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# Wednesday, September 14, 2011


Courtesy of ZDNet

Much ado has been made in the recent months about the impending death of <insert name of MS UI stack here>. This week, at BUILD, Microsoft has finally stepped up and shown us what their view of the future is. Note that, in their architecture diagram, the current "desktop" technologies are represented as a peer. Included in the right side is Windows Forms, which of any .NET technology has long been exaggerated as dead; and yet it is still alive.

The point is, despite all the "future is Metro" talk by other analysts (e.g., Mary Jo herself), the fact remains that these are peer technologies, and Microsoft is not "killing" anything in the right side. In fact, there is no such intent expressed implicitly or explicitly.

That's not to say, of course, that nothing has changed. That's not to say that we can or should ignore Metro/WinRT (duh!). But there seems to be this common knee jerk reaction when a new technology is released to say that the current ones are now dead or somehow not worth investing in further. That reaction just doesn't reflect reality.

As impressed and (mostly) happy as I am about the direction expressed in the Win8 stack, we need to keep in mind that we are still in the early stages, still in gestation. The baby isn't even born yet, and once it is born, it will take time to grow up and mature. In the meantime, we have these mature, stable, currently released technologies that are great to build on.

I think it's great that Microsoft has released this stuff early. I like that about them better than other tech vendors. Although they've been more tightlipped about this than any other tech they've released, the fact remains we have plenty of time to plan, prepare, design, prototype, explore, and ultimately build for the new stack. In the meantime, we can still safely invest in the current technologies.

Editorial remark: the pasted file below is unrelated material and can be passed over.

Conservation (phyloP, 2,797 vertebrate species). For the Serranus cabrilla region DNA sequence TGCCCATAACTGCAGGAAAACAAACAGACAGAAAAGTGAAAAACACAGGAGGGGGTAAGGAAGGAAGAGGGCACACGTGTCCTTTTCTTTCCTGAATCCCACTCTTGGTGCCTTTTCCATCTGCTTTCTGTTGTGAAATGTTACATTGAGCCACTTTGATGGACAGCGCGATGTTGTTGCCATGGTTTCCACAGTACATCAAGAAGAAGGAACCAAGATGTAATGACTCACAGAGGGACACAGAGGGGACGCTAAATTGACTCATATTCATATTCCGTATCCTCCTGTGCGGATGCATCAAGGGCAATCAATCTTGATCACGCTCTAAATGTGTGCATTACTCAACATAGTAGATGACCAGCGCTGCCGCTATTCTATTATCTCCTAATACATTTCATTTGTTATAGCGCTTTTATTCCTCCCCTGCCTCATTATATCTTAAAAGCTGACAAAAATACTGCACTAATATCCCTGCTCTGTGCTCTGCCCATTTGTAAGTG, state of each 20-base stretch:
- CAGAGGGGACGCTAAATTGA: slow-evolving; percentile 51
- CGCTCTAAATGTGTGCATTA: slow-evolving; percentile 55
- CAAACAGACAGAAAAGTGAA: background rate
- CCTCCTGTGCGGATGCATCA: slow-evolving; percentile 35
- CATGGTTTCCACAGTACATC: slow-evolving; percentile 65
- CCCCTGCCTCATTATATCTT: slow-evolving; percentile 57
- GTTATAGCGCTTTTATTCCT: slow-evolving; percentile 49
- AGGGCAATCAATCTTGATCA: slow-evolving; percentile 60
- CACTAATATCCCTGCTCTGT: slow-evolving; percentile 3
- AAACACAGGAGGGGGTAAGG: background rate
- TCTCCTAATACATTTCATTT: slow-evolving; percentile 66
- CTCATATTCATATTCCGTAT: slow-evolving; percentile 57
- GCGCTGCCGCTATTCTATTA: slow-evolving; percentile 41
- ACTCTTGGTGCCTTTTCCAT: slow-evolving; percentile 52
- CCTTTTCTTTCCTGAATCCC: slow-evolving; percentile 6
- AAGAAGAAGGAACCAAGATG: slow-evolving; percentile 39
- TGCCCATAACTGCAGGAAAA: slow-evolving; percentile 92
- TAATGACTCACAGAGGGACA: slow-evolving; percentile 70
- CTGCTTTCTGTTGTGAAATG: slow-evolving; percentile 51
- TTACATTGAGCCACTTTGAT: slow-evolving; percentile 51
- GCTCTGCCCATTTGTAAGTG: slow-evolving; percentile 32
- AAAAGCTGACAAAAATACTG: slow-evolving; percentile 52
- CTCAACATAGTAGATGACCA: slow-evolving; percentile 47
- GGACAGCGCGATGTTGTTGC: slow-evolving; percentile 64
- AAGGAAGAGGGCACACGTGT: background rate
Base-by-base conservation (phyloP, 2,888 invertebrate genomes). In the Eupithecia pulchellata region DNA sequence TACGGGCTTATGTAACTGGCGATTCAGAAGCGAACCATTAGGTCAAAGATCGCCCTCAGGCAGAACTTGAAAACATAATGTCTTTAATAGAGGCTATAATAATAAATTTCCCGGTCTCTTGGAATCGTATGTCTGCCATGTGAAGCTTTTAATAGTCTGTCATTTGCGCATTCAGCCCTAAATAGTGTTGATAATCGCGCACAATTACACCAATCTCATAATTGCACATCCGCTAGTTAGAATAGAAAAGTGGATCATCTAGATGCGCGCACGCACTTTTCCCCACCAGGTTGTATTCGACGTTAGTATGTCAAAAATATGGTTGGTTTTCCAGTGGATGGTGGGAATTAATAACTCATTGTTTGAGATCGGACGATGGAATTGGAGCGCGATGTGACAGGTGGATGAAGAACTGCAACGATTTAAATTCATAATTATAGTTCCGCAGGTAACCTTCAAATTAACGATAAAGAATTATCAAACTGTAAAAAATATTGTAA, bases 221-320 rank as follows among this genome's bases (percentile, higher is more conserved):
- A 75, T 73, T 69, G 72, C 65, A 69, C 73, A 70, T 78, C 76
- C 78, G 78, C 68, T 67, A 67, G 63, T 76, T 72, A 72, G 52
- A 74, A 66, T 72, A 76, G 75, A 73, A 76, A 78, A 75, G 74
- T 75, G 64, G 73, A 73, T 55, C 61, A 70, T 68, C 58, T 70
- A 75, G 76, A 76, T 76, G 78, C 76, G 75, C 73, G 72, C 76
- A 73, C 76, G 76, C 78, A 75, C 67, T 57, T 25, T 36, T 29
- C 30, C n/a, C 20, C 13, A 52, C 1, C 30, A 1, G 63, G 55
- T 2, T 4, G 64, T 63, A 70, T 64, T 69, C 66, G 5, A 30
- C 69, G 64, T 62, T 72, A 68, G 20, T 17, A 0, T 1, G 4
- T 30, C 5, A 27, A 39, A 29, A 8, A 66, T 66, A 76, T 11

The future is uncertain. That is the nature of the future. Devs need to quit unrealistically asking Microsoft to guarantee them the future of technology. We know that it would be bad business for Microsoft to kill off these current technologies; so bad, we should feel it as a positive guarantee that they are here to stay for any future that we should be currently planning for. We will always have legacy. Someday, the Win8 stack will, I assure you, be legacy.

The things that remain constant are:

  • Understand the needs of your application context.
  • Understand the capabilities, strengths, and weaknesses of the various technologies you can build on, including current investments.
  • Understand your team's capabilities, strengths, and weaknesses, including current investments.
  • And choose the technology stack that makes the most sense, best balancing all these considerations, realizing that you won't make all the right choices (in retrospect) and that this is just life as a software professional.

Everything else is just a bunch of unnecessary worry and hullaballoo.

Wednesday, September 14, 2011 9:58:18 PM (Eastern Daylight Time, UTC-04:00)  #    Disclaimer  |  Comments [1]  | 
Tuesday, October 11, 2011 2:24:30 AM (Eastern Daylight Time, UTC-04:00)
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